Forecasters Expect 'Above-normal' Atlantic Hurricane Season

Alvin Kelly
May 26, 2017

Specifically, the NHC is predicting a 45-percent chance of an above-normal season, 35-percent chance of a near-normal season and only a 20-percent chance of a below-normal 2017 Atlantic Hurricane Season.

Model forecasts show considerable uncertainty as to whether a potential El Niño (ENSO) becomes strong enough to significantly strengthen the hurricane season.

A tropical storm contains wind speeds of 39 miles per hour or higher and becomes a hurricane when winds reach 74 miles per hour.

Forecasters predict 70 percent chances that 11 to 17 named storms will form; that five to nine of them will become hurricanes; and that two to four of those will become major hurricanes.

A new weather satellite will help forecasters see developing storms in greater detail, especially when it moves later this year into a permanent position over the East Coast with a view over the continental US and tropical waters where hurricanes form, Freidman said.

Forecasters consider an average season one with 12 named storms, including six hurricanes.

There already has been a named tropical storm, Arlene, this April in the Atlantic, but it never reached land. He says we can't prevent hurricanes, but we can prepare.

The latest outlook, released today, calls for 11-17 named storms.

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Friedman said it's been 12 years since the United States was hit by a major hurricane, but pointed to storms such as last year's Matthew that did more than $15 billion in damage to the USA and Caribbean.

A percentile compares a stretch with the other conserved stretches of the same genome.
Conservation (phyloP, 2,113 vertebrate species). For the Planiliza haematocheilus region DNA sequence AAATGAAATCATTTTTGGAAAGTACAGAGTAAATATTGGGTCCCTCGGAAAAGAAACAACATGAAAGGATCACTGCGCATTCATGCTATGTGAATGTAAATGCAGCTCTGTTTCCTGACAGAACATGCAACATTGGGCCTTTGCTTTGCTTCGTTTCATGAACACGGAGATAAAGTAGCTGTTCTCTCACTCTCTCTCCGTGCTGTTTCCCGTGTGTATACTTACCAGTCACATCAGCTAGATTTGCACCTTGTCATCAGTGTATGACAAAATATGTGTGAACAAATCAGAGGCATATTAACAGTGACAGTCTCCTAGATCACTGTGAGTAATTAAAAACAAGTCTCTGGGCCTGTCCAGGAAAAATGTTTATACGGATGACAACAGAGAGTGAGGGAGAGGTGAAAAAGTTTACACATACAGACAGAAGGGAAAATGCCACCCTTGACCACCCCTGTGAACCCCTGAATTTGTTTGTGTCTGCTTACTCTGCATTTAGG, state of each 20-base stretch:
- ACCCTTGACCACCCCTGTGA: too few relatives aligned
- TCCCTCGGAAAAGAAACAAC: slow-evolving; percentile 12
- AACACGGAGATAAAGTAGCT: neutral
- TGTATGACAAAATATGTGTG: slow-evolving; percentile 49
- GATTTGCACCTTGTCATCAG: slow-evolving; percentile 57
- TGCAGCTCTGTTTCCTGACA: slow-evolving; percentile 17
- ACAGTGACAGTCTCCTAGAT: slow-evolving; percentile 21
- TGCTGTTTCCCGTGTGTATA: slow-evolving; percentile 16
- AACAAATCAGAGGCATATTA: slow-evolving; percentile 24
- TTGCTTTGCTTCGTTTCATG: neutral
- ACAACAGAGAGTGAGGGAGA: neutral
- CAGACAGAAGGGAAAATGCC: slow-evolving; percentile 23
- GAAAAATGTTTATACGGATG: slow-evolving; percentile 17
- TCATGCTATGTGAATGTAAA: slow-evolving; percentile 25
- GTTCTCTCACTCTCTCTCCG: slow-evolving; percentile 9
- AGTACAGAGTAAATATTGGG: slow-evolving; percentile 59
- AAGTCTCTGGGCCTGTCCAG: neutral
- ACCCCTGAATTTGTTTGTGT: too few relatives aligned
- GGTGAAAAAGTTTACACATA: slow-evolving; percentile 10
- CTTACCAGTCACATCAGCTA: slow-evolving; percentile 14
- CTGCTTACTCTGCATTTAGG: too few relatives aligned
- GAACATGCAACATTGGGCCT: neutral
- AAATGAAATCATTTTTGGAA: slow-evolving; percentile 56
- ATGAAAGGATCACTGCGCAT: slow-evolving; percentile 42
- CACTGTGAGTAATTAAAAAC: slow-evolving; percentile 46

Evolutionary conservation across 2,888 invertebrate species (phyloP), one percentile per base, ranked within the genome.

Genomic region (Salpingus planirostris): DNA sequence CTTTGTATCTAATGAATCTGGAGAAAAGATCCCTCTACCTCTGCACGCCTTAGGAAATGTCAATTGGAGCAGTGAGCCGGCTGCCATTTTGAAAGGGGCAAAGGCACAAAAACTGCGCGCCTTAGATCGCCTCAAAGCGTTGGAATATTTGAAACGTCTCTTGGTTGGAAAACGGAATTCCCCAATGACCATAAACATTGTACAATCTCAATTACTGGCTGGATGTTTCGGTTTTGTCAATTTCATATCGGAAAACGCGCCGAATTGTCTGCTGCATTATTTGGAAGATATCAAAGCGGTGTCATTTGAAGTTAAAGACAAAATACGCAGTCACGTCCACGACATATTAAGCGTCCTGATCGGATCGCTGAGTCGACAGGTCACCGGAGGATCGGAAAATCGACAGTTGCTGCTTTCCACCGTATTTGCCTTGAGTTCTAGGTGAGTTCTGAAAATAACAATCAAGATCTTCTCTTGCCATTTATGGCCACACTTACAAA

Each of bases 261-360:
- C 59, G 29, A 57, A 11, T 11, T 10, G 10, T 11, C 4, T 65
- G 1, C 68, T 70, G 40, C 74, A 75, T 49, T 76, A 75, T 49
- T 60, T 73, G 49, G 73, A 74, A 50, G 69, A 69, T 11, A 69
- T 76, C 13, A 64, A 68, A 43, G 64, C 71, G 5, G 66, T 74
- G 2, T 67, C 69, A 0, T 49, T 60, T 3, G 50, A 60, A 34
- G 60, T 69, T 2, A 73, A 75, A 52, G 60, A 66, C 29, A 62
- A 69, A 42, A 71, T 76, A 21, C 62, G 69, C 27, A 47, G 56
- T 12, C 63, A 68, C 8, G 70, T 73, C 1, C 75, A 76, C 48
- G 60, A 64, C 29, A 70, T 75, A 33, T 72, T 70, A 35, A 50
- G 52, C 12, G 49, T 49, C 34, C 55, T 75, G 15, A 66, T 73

Announcing the official season forecast, officials also championed technological advances such as storm surge watches and warning, storm track and intensity forecast improvements, drones and a new "hurricane hunter" aircraft.

Those forecasts predicted relatively cooler Atlantic waters and the emergence of El Nino winds that tend to disrupt hurricanes among other factors.

The October storm caused millions of dollars in damages in some areas across southeastern Virginia and northeast North Carolina. The next tropical storm will be named Bret.

When El Niño and vertical winds are more active, they serve as a suppressant for storms.

Robichaud said the Atlantic region has been in an "active period" for hurricanes since 1995.

"But the main point of all of this is preparedness", she said.

The peak of the season comes as summer concludes, so NOAA will release an updated outlook then as well to keep residents well informed.

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